Brett King Claims Crown at AIM Pro Walleye Series Tournament on Green Bay
Jul 15th, 2009 by OutdoorsFIRST
Modified Jul 15th, 2009 at 12:00 AM
Brett King claimed his first major tournament victory in the AIM event on Green Bay July 2-4 by planning his strategy and then working his plan.
The victory came after the three most consistent catches of any competitor, proving that steadiness yields success. Brett found himself in 2nd place behind Chad Schilling after Day One. Chad wowed the crowd with the largest seven fish limit of 32.22 pounds. But Brett was lurking close behind with 31.77 pounds.
On Day Two, Chad Schilling stumbled and Dennis Gulau surged into the lead with a catch of 29.75 pounds. But Brett flew just under the radar with another seven fish limit totaling 28.64 pounds, again putting him in second place overall – this time only 0.19 pounds (that is, about 3 ounces) behind Gulau.
When Robert Blosser came to the AIM stage after Day Three with a whopping 34.58 pounds he vaulted into the lead, and waited patiently in the “Hot Seat” for the last two anglers to weigh in. The first place curse caught up to Dennis Gulau, who struggled to bring in 18.57 pounds. The pressure was on Brett King, but he was up to the challenge and electrified the crowd with another big limit weighing 31.14 pounds.
Kings three day total equaled 91.55 pounds and was more than four pounds ahead of Robert Blosser who settled for second place. While decreasing weights are the norm in most tournaments, Brett was able to overcome fishing pressure and media pressure to put together three days of winning weights. He was quick to give credit to the improving weather, as well.
Singing the Cold Front Blues
One after another, the AIM Pro Anglers gave the same fishing report: “You should have been here last week!” Late June brought sultry temperatures in the high 80’s that turned on the bigger fish far out in Green Bay. But the saying goes, “If you don’t like the weather in Wisconsin, just wait 15 minutes.” Actually, the Pros were getting spoiled by several days of steady clear and warm weather – AND great fishing. Many reports of ten-pounders being caught were whispered.
And then a big cold front blew through. On the Sunday and Monday before the tournament temperatures struggled to reach 60 degrees and the wind blew hard out of the north-northwest. The resulting churning dropped the water temperature by over 15 degrees and put the big walleyes into a feeding funk.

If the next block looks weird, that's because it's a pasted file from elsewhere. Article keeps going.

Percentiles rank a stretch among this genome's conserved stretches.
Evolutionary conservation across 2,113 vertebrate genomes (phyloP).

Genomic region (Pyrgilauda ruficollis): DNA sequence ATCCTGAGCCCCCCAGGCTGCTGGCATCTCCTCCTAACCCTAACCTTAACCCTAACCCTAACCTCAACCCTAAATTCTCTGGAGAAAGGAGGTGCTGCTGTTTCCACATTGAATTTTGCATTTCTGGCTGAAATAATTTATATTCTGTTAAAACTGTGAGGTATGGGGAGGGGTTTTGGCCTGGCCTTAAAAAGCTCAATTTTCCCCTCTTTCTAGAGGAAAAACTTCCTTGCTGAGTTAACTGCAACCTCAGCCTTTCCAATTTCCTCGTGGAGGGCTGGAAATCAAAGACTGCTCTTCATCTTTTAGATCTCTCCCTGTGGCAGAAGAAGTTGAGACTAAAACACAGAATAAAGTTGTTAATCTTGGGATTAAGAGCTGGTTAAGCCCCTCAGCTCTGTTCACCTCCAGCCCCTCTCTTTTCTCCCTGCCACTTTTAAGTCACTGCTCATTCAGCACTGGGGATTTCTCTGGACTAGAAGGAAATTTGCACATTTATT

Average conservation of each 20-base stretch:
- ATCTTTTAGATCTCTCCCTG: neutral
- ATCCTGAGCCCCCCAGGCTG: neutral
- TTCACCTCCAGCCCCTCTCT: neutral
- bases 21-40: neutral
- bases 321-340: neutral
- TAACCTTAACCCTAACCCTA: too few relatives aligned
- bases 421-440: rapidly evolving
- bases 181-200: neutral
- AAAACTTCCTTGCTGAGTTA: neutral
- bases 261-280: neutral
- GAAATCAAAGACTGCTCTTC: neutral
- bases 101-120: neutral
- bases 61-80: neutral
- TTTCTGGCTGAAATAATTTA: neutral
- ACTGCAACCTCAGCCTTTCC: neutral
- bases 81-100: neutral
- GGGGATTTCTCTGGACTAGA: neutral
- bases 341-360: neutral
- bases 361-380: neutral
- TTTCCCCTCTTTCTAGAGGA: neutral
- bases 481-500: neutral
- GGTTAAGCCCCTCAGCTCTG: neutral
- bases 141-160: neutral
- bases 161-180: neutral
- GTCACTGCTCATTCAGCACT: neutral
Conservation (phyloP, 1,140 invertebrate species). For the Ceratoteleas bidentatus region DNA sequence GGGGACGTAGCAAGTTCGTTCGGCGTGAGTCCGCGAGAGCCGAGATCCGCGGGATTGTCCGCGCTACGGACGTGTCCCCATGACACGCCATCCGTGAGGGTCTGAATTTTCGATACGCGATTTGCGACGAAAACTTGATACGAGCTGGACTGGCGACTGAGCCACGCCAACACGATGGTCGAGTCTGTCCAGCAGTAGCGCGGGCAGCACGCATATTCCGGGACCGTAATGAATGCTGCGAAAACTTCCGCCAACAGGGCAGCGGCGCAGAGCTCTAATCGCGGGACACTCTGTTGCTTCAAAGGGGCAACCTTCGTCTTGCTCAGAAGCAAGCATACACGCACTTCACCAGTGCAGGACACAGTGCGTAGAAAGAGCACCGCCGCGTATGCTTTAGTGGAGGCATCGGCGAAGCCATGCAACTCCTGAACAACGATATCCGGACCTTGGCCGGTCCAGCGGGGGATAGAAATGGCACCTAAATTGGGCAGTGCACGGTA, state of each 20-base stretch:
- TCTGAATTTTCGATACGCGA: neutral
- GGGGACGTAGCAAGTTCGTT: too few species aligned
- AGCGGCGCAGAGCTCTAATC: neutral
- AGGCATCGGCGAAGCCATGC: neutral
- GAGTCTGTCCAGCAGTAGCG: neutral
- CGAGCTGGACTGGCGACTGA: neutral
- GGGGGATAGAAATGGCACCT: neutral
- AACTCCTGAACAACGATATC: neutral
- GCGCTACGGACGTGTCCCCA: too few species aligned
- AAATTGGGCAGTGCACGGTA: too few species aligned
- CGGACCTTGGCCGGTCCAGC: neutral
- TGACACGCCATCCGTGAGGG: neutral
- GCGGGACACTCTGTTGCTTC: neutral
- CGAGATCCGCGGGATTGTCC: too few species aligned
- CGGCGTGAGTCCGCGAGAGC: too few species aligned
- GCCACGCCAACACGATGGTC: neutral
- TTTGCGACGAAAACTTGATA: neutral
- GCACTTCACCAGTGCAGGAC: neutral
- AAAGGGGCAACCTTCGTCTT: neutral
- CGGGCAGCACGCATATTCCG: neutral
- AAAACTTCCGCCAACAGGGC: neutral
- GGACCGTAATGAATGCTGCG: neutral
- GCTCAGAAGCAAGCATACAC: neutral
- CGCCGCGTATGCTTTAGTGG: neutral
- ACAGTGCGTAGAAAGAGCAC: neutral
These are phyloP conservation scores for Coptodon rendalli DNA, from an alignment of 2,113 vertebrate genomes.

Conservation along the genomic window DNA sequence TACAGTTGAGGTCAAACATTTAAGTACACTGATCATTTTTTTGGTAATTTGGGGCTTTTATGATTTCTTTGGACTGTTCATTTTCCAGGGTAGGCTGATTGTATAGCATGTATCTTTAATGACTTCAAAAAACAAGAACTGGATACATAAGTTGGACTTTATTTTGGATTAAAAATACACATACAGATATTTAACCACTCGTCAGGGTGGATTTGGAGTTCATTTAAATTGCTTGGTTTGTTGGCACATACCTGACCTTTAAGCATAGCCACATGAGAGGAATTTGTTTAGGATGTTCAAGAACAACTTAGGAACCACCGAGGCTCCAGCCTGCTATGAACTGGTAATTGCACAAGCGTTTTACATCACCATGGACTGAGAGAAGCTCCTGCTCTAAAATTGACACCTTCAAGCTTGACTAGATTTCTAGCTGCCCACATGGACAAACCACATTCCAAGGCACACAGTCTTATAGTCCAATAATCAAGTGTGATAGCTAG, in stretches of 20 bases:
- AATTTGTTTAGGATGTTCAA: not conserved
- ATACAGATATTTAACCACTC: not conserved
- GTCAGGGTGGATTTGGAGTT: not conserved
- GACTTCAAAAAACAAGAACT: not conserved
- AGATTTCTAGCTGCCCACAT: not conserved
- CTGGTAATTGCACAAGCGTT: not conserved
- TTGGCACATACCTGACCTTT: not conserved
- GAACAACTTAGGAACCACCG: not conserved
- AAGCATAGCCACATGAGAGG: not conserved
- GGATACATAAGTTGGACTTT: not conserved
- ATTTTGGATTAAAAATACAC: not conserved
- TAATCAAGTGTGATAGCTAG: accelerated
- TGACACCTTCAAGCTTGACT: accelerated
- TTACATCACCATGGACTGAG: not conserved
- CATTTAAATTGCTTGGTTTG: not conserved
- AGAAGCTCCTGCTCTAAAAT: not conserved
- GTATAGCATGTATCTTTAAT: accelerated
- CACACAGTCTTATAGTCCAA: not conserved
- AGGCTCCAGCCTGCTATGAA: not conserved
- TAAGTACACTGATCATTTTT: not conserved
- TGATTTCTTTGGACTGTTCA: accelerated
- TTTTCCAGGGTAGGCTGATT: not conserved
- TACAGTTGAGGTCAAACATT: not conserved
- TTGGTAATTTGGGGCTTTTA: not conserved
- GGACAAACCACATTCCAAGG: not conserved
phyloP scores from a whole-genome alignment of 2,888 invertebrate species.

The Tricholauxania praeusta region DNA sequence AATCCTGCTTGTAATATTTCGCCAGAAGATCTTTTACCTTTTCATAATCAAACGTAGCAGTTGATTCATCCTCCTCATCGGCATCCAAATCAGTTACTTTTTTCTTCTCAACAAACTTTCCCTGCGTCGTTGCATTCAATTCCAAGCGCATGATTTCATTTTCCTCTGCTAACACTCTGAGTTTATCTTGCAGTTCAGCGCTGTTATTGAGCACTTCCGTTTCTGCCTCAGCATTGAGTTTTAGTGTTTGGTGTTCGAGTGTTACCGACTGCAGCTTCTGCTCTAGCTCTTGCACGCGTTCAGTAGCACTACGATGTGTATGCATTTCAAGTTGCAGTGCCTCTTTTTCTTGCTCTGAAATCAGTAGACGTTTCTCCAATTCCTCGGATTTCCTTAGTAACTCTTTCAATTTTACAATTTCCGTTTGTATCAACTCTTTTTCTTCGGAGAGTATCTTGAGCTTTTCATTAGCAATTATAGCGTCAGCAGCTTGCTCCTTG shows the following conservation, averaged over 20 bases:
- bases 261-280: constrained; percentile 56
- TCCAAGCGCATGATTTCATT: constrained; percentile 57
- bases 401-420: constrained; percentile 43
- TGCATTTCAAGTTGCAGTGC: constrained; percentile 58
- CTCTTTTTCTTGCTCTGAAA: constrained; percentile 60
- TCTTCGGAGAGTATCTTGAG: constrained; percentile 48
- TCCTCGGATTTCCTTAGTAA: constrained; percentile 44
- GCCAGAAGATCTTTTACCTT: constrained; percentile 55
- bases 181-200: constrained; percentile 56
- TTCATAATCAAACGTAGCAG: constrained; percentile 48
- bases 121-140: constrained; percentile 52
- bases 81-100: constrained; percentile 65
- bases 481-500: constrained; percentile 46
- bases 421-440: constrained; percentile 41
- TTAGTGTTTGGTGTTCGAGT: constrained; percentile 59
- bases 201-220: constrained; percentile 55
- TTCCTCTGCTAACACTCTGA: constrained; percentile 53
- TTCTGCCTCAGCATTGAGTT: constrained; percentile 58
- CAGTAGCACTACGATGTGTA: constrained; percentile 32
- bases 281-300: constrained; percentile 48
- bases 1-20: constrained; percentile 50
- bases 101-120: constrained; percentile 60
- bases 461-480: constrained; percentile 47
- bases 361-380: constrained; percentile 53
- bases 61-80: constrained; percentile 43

It was one of these “blow days” that proved to be the difference for Brett. Not one to languish in a motel room, he headed into the protected waters of University Bay. Partially screened by Frying Pan Shoal, the shallow “Inner Bay” was less affected by the high winds. Brett and his practice partner John Tennessen quickly found the resident walleyes still “on the bite”.
Most predictions – before the Big Chill – centered on a steady diet of crawler harnesses for big Green Bay walleyes in July. The tournament results showed that many Pros struggled to bring in their seven walleyes during the tournament (fishing memories?) But Brett deviated from the norm and started trolling crank baits in the Inner Bay, and the walleyes responded.
The Winning Presentation
“I love live bait rigging, being a Minnesota fisherman,” said Brett. “But I love to troll, too. I gave crawler harnesses a good try, and they produced fish early in the week. But once the water cooled and the bite slowed it actually became more productive to speed up and troll crank baits.”
Brett added that there were three huge advantages that trolling crank baits provided. “First, I was in the same general area as dozens of tournament boats and local anglers. But I was covering twice as much water as the slow harness trollers, and that meant dragging my baits past at least twice as many walleyes! Then second, I found that the higher speed reduced my catches of ‘junk fish’ like sheepshead and white perch. With crawlers it was literally hard to keep lines in the water with continual bites from the rough fish in addition to the walleyes. Third, everyday I was able to catch one or two more big walleyes trolling cranks. Do cranks select for bigger fish? In this event they did!”
Location, Location, Location
“After I dialed in the bite in University Bay I was shocked to see almost the whole field race north to deeper water on Day One. I started near the back of the field and only three boats turned into the Inner Bay. I remember commenting to my Co-angler that I maybe just blew it.”
But as the day wore on, more and more boats limped back to University Bay and some had little or nothing to show for their long boat ride to the deeper waters out in the main bay. The prevalent strategy to gamble for big fish was unraveling and several Pros scratched for a limit as time ran out.
“I probably worked my Co-angler to death on Day One,” said Brett. “The high winds of the previous days had stirred up all the weeds and debris along the shore and we had to continually haul in the Off Shore planer boards to clear them. Literally, if you weren’t catching a fish you had to reel in all four boards every five minutes or the bait was fouled.” Brett proved that sometimes a winning strategy comes down to just outworking the competition.